The silk industry, which had centred in Spitalfields but stretched as far as Shoreditch, collapsed after trade agreements with France saw cheaper imported silks flood the market. Other clothing and shoe industries thrived in Shoreditch but their centre always remained further east, in Whitechapel and South Hackney. There were also many printers in the area. Of the numerous newspapers that were printed in Hackney only the Hackney Gazette survives, established in 1864.
The wide roads of Curtain road and Great Eastern Street still have the imposing buildings that in Victorian times were trade showrooms. The small narrow back streets housed the workshops of the smaller manufacturing firms and subcontractors such as upholsters and french polishers. In the clothing industry smaller specialisms existed too such as button makers and leather flower makers.
As these trades boomed residential buildings were converted to industrial, Later these gave way to purpose built premises which maximised light and space, the Victorian warehouses which are so popular for residential conversion nowadays. This was particularly true from the 1880s when advances in steel making produced the rolled steel joist or RSJ, which could be used as a column in place of a load-bearing wall.
Elsewhere in Hackney were Reeves and Sons artists' paints on Ashwin Street, a glue company in Dalston and also the Venus Pencil Company, Crown Perfumery in Homerton, and in Hoxton surgical goods were made. The industrial revolution had another outcome, the emergence of the working class political movement. Victoria Park was host to many speakers and meetings. Shoreditch and the rest of the East End, as it became known from the 1880s, were also home to 40% of London's tobacco factories.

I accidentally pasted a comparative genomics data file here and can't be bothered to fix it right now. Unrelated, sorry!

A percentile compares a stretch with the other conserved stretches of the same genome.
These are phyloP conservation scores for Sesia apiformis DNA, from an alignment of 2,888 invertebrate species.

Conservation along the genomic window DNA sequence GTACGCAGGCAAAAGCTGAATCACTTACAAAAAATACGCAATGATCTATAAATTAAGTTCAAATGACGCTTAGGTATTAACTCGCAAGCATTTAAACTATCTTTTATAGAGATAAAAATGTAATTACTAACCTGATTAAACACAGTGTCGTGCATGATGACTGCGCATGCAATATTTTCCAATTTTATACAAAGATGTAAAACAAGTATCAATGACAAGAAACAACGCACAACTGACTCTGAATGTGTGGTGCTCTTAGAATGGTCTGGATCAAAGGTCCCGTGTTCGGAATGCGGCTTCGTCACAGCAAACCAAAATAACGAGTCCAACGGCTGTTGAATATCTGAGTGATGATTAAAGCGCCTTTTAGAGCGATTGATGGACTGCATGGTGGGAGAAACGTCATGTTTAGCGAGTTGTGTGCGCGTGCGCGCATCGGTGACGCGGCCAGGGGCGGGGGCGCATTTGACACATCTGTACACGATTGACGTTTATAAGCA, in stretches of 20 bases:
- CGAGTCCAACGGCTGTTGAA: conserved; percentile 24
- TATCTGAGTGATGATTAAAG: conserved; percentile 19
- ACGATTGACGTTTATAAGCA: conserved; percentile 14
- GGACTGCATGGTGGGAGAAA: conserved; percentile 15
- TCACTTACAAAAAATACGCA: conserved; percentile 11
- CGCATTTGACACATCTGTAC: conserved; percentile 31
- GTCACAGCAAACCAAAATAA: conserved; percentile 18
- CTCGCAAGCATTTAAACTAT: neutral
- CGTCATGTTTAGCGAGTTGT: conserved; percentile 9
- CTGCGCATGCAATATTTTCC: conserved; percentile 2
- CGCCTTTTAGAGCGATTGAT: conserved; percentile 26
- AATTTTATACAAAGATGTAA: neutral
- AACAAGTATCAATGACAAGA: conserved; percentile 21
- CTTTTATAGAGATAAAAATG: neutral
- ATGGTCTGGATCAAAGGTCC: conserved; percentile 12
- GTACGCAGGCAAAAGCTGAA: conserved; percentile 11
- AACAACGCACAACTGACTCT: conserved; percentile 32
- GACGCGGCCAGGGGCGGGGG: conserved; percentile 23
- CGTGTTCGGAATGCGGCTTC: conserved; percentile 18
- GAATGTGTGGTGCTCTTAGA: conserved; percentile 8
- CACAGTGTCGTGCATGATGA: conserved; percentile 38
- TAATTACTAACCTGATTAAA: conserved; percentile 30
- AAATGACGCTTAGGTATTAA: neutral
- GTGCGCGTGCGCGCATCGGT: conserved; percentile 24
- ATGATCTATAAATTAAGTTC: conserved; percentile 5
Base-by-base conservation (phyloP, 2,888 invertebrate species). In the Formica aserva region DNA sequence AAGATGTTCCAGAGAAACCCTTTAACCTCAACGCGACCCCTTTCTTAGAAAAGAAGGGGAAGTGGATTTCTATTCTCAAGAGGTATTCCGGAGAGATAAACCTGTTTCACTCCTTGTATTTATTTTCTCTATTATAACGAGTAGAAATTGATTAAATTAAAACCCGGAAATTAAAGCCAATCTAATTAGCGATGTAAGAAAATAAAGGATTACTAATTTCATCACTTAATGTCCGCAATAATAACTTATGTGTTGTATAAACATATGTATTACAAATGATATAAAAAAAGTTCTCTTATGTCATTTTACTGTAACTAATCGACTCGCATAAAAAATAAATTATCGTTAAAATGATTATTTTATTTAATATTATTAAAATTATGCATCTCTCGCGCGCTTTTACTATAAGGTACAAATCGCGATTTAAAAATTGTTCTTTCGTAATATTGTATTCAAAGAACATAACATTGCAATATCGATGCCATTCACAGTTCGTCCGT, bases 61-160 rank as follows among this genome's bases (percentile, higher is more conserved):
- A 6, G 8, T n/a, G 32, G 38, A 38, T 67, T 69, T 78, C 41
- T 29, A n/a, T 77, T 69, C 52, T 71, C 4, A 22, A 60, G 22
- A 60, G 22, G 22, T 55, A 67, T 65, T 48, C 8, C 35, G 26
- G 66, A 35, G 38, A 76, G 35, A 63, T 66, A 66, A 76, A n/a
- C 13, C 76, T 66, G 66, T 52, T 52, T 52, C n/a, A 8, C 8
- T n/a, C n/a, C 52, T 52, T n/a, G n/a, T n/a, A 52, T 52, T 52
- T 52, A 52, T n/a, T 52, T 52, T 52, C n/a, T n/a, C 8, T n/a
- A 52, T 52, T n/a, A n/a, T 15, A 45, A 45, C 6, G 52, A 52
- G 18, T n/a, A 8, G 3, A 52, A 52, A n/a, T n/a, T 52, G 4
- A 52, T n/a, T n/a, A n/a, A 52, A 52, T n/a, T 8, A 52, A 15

One company that did not blossom in the Victorian era was the Loddiges nursery. It closed in 1852, but with much publicity. A large part of its stock was bought by Sir Joseph Paxton for the Crystal Palace. One palm was the size of a three-storey house and was pulled by thirty-two horses through the streets of London, and this event was featured in the London Illustrated News.
Another reference to Hackney in the London Illustrated News, from the year before, 1851, shows that agriculture was still evidence, at least in the early Victorian period. Describing a train journey to Hackney it states, "...we were somewhat puzzled at the appearance of several long ditches... filled with running water, nearly covered with what we took to be weeds; but, upon enquiry, we found that this was one of the artificial streams for the continual growth of watercresses for the London market... "
By the end of the nineteenth century hours of work had fallen in many trades and half-day holidays on Saturdays were becoming common. This was reflected in the number of theatres and music halls, parks and baths springing up in the borough. The leisure industry was coming into being.